NASA is back again with its monthly rundown of skywatching treats.
Taking center stage in August is the Perseid meteor shower, an annual event that’s set to peak in the middle of this month.
The shower features so-called “shooting stars” that streak brightly across the night sky, created in this case by tiny fragments from the debris stream of Comet Swift-Tuttle burning up in Earth’s atmosphere.
“Although Perseids can be seen from mid-July through late August, the most likely time to see any is a couple of days on either side of the peak,” NASA explains. “This year the peak falls on the night of [Wednesday] August 11th, and into the pre-dawn hours of August 12th.” The space agency describes this period as “prime time for the Perseids,” adding that under suitably dark skies you may be able to spot as many as one meteor per minute.
NASA’s video at the top of this page offers several tips on how best to catch the Perseid meteor shower. You can also check out this Digital Trends article offering more detailed suggestions on how best to view it.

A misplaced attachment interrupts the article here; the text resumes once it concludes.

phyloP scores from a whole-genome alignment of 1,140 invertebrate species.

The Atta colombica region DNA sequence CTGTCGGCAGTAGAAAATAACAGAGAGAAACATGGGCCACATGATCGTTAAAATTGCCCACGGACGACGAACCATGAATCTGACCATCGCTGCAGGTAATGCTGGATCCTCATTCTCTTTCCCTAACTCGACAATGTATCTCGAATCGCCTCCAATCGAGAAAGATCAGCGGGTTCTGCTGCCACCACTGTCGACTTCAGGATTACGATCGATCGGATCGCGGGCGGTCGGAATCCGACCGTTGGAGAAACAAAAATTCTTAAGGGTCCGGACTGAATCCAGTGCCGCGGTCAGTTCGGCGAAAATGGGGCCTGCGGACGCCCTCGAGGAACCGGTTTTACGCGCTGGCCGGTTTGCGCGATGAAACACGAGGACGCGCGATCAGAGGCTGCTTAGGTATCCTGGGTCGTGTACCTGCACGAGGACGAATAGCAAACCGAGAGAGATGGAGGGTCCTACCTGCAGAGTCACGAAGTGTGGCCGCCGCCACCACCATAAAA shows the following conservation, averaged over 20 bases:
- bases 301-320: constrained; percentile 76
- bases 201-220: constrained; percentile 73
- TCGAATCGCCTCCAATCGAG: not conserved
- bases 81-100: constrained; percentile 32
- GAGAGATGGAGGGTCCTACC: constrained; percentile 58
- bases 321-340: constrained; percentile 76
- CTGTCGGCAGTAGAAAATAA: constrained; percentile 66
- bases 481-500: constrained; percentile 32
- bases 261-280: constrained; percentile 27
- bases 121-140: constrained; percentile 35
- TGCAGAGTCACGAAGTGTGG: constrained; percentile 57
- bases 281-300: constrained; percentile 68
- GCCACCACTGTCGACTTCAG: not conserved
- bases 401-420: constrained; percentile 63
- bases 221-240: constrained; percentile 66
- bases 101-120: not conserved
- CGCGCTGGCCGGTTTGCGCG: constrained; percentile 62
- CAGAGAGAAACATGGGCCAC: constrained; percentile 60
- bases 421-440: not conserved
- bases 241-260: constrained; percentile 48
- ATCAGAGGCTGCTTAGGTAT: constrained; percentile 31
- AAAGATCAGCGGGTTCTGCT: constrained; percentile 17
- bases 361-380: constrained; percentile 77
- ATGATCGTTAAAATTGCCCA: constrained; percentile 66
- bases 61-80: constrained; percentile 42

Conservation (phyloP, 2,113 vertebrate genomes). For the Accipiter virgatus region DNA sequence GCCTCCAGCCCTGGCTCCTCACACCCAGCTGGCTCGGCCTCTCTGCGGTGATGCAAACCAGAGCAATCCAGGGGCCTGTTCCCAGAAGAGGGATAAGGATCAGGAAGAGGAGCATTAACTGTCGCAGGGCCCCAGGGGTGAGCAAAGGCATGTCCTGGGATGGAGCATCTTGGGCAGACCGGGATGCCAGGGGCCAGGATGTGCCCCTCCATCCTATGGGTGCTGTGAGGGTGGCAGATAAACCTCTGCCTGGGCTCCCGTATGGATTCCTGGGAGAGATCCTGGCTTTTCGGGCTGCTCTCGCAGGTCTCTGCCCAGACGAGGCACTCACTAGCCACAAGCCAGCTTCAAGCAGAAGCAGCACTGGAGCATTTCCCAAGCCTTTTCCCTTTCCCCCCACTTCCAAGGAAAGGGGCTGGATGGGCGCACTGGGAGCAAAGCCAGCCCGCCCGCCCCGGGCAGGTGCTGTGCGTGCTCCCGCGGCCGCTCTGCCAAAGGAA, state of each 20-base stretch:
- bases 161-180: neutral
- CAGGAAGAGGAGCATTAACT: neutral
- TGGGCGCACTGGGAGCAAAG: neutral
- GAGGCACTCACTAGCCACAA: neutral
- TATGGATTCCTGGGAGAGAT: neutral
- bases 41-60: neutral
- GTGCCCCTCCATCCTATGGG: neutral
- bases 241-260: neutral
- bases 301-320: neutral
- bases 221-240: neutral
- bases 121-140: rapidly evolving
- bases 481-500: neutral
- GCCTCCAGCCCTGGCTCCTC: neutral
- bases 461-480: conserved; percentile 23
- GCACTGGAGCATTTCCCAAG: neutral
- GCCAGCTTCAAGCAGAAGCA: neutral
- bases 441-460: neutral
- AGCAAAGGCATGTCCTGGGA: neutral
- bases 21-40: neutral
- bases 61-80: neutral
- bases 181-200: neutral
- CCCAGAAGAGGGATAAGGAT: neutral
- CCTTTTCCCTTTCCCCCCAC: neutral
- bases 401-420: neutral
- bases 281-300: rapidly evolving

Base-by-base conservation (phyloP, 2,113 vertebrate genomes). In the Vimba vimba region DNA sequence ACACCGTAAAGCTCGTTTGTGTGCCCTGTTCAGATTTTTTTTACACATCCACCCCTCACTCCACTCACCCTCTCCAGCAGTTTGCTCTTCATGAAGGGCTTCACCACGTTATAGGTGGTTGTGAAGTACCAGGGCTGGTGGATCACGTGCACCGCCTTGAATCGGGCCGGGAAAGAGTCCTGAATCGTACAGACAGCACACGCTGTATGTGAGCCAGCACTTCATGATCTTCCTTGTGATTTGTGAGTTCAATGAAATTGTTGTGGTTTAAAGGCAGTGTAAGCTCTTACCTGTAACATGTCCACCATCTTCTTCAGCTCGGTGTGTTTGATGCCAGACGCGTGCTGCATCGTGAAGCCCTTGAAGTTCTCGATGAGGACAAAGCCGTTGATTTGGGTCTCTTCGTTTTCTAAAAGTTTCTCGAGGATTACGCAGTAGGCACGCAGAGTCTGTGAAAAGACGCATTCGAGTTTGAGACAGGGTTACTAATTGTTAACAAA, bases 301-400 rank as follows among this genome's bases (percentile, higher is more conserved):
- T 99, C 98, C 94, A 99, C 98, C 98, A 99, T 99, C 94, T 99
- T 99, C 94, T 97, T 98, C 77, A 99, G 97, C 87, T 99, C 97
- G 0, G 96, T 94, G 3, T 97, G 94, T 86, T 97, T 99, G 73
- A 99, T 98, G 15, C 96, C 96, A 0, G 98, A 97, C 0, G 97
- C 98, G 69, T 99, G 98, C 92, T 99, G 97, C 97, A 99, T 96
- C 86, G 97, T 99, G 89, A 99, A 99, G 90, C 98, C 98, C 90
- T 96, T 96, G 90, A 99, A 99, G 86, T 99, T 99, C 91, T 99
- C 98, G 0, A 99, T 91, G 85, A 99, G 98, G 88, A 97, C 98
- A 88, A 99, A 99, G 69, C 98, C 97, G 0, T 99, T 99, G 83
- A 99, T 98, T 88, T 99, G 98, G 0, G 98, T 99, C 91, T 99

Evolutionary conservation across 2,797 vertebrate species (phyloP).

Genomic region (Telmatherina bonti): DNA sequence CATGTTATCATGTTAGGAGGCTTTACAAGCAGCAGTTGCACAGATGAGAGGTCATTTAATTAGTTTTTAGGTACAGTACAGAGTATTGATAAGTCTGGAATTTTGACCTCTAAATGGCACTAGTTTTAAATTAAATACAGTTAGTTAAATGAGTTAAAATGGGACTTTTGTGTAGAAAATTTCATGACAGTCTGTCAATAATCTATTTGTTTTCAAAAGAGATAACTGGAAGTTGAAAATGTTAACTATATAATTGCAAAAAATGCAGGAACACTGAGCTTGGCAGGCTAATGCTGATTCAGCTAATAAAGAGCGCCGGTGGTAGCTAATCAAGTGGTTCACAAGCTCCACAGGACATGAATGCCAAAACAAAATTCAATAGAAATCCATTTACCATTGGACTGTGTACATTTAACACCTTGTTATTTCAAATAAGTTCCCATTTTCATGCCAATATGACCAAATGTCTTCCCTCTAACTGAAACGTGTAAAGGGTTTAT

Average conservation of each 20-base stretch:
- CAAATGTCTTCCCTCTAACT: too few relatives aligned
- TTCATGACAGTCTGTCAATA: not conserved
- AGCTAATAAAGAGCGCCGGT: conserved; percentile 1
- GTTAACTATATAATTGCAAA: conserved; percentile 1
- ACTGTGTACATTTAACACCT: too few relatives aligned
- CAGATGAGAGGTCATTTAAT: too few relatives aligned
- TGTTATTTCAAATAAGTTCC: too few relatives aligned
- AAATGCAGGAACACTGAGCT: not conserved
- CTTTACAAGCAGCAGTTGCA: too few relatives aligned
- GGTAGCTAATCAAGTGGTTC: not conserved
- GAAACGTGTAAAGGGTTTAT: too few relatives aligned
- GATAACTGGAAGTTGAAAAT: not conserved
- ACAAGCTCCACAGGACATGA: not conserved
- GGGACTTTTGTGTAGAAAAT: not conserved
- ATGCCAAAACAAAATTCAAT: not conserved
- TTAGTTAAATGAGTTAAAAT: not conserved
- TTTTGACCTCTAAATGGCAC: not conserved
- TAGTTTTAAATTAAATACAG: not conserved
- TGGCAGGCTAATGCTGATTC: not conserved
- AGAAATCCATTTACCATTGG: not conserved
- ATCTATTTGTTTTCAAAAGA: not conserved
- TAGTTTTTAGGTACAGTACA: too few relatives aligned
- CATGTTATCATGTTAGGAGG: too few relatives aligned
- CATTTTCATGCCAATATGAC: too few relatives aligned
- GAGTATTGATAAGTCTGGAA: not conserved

It’s worth adding that if for whatever reason you can’t get out to view the meteors, or you’re stuck in a location with extreme light pollution that prevents a decent view of the night sky, then you could do the next best thing and visit NASA’s livestream (more details here) of the Perseids overnight on Wednesday, August 11.
August is also a good month for spotting Jupiter and Saturn — and despite their vast distance from Earth, you’ll be able to spot both, or at least the sun light that they reflect, with the naked eye.
NASA says August is “perhaps the best time this year to enjoy viewing Jupiter and Saturn, as both planets reach opposition this month,” the term used for when a planet is on the same side of the solar system as Earth.
You’ll be able to spot Jupiter and Saturn from sunset to sunrise, with the planets reaching their highest point in the sky around midnight. Jupiter is easier to spot because it’s brighter. Once you’ve located it, you should be able to see Saturn a short distance away. To make it easy, fire up one of these astronomy apps, some of which use augmented reality to show you precisely what you’re looking at in the night sky.
Before you peer up to identify Jupiter, why not check out this recently released flyby video of the planet and one of its moons, captured by NASA’s Juno satellite.